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Cat. No. CHAN 9625(2) Price: 21 No. of discs: 2
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CHAN 9625 - Vaughan Williams: The Pilgrim's Progress
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Vaughan Williams: The Pilgrim's Progress

This premiere digital studio recording of Vaughan Williams’s powerful and moving epic, The Pilgrim’s Progress, was made following a highly successful performance at the Barbican Hall, London. The excitement which marked that occasion is reflected in this new (studio) recording.

Vaughan Williams always held the view that John Bunyan’s allegory would provide a wonderful basis for an opera, and he worked on it for over forty years. Acts I and II were written between 1925 and 1936, after which there was a pause for a number of years until 1944 when work on the project was resumed. ’The Shepherds of the Delectable Mountains’ scene, originally written in 1921, was incorporated into Act IV in 1951-2, which completed the core in its final version. It was premiered at Covent Garden in 1951.

In the prologue, Bunyan is seen in Bedford gaol writing the last words of his book, which leads into Act I, where the Pilgrim is seen with a burden on his back. The Pilgrim is subjected to a number of experiences and temptations, from the seductive pleaseure in the ’Vanity Fair’ scene, to the desolation of the ’Valley of Humiliation’. Finally, he is triumphant, and passes through the River of Death and ascends the gates of the Celestial City. In the epilogue, we return to the opening scene, and Bunyan offers his book to the audience.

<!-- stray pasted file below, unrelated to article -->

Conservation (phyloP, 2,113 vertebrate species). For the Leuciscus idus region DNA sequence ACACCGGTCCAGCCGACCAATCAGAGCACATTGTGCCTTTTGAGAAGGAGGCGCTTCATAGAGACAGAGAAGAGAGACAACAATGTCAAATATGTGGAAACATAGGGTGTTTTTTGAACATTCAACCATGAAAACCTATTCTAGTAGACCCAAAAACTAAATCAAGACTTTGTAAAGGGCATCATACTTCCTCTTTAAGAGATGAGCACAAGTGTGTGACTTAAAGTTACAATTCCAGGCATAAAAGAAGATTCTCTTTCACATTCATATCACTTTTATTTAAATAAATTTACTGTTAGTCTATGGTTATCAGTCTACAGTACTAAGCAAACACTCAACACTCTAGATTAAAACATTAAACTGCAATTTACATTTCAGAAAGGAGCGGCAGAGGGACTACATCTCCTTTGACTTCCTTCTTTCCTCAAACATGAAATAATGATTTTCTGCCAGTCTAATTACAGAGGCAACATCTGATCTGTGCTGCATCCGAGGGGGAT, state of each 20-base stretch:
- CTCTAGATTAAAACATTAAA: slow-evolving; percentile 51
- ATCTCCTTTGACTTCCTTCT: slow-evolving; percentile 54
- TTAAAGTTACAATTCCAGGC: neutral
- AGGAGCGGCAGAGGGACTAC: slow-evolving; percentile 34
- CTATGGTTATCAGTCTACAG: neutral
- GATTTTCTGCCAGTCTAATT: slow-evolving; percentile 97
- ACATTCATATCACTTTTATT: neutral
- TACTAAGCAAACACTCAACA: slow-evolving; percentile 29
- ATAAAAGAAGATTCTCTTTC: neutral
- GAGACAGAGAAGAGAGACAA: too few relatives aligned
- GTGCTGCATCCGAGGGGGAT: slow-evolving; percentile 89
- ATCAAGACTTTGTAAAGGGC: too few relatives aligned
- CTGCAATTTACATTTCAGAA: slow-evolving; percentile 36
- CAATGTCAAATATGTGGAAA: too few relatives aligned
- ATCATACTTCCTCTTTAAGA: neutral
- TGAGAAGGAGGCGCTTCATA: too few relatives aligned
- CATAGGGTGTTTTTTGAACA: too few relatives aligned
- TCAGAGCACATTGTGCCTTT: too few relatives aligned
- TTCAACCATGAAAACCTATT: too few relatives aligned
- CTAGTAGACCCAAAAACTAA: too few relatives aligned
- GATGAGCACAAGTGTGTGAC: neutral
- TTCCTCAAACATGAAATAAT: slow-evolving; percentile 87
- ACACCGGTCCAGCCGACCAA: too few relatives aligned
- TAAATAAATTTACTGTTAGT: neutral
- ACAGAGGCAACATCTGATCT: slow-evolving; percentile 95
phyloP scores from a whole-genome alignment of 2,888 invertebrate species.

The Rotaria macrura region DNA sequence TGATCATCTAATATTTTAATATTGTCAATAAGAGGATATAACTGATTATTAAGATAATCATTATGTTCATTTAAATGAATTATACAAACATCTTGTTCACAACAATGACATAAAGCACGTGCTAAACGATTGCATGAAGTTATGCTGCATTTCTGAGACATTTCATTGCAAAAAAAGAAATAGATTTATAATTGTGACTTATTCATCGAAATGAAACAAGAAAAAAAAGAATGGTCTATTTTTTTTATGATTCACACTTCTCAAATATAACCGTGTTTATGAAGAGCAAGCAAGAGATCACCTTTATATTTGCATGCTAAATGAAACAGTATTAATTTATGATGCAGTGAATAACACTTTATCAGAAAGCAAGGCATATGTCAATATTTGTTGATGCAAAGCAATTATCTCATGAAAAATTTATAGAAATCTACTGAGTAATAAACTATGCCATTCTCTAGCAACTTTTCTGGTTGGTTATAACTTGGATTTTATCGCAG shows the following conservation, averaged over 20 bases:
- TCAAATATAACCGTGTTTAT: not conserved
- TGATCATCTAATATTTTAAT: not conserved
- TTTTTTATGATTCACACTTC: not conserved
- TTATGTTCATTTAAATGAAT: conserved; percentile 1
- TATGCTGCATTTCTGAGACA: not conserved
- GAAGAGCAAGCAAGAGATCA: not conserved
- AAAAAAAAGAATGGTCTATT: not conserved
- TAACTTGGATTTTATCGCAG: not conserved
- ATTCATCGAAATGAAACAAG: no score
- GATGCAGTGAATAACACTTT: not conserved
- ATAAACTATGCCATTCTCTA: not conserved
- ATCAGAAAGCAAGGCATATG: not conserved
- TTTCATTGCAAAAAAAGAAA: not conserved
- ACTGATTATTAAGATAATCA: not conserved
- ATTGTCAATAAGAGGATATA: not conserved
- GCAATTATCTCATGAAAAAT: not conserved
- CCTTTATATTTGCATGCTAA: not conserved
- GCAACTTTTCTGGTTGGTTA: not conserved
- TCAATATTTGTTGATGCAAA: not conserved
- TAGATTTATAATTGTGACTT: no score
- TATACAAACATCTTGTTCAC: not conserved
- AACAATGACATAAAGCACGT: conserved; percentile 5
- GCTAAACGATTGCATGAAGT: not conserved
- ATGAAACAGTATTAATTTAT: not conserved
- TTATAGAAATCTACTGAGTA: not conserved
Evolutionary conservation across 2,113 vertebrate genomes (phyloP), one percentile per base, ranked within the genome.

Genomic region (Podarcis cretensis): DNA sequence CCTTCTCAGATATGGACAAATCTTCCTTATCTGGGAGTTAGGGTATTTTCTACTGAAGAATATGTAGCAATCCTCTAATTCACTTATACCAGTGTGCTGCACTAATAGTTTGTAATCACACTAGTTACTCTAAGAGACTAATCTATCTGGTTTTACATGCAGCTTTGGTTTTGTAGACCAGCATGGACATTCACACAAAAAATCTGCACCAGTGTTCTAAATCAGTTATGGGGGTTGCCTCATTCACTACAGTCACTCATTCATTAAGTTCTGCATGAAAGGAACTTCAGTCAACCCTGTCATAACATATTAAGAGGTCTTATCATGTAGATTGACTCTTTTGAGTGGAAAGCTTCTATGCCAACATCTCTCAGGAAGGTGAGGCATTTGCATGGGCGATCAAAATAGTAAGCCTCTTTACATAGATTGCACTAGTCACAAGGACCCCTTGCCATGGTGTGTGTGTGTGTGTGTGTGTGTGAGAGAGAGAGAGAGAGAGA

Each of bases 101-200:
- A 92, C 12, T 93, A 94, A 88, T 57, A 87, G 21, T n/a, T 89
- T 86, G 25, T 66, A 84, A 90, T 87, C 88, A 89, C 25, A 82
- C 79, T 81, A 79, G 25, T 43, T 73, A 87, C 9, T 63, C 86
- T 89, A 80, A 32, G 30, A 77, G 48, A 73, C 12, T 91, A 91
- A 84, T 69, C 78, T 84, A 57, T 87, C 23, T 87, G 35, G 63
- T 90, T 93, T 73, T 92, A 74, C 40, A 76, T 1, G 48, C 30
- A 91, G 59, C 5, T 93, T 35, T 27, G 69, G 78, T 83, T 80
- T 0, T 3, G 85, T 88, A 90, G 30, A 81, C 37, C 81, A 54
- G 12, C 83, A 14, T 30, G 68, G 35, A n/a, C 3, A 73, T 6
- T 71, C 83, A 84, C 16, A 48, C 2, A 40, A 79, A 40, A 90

As recent performances have shown, The Pilgrim’s Progress can be a moving and impressive theatrical experience. The contrast between the howling of the Doleful Creatures and the bustle of Vanity Fair is contrasted with the powerfully haunting music of the Pilgrim, particularly as he reaches the Celestial City. The composer said of his opera just after its premiere at Covent Garden in 1951, ’It’s not like the operas they are used to, but it’s the sort of opera I wanted to write, and there it is."

Reviews

" ... very strongly recommended."
Martin Anderson - Fanfare - January/February 1999

                 Performance *****      Recording ****
"...A perfectly paced account from Richard Hickox, with superb orchestral contribution and sensational sound quality."
Yorkshire Post - July 1998

"... Vaughan Williams’s scoring demands much of the orchestra’s principal players, and the quality of the Royal Opera’s line-up - horn, trumpet and clarinet especially - is near celestial."
Classic FM Magazine - August 1998

"...it is among the most absorbing discs I’ve ever been sent for review ... Gerald Finley gives the performance of several lifetimes in the title role ... this is life-enhancing music..."
Michael White - Independent on Sunday - 24 May 1998

"... this Chandos set is an all-round winner ..."
Michael Kennedy - The Sunday Telegraph - 17 May 1998

"... The orchestra and chorus respond ardently to Richard Hickox’s enlightened direction. Worth every penny."
Fiona Maddocks - The Observer - 3 May 1998

"... A revelation."
Hugh Canning - The Sunday Times - 10 May 1998

                   Performance ****     Sound *****
"... a fine performance..."
Michael Scott Rohan - Classic CD - July 1998

                      Performance *****      Sound *****
"...Hickox’s skills in drawing together the various threads of large-scale vocal works are well-known, and here he finds the right balance between the work’s operatic form and its oratorio tendencies: the drama may sometimes be statice but the music never is. .. with Gerald Finley an exemplary, earnest Pilgrim; he is joined by a vast company of telling cameos from the likes of Mark Padmore, Rebecca Evans and Pamela Helen Stephen."
Matthew Rye - BBC Music Magazine - July 1998

              ’Classical CD of the Week’
"... Hickox’s performance is a convincing affirmation of the score’s power, and certainly outdoes the onlu other complete recording in the catalogue conducted by Adrian Boult, for intensity and spiritual depth..." *****
The Guardian - 1 May 1998

The Royal Opera House Chorus and Orchestras are conducted by Richard Hickox in a thrilling 1998 recording with a cast that has Peter Coleman-Wright as John Bunyan and Gerald Finley as The Pilgrim.
Essex Chronicle

 

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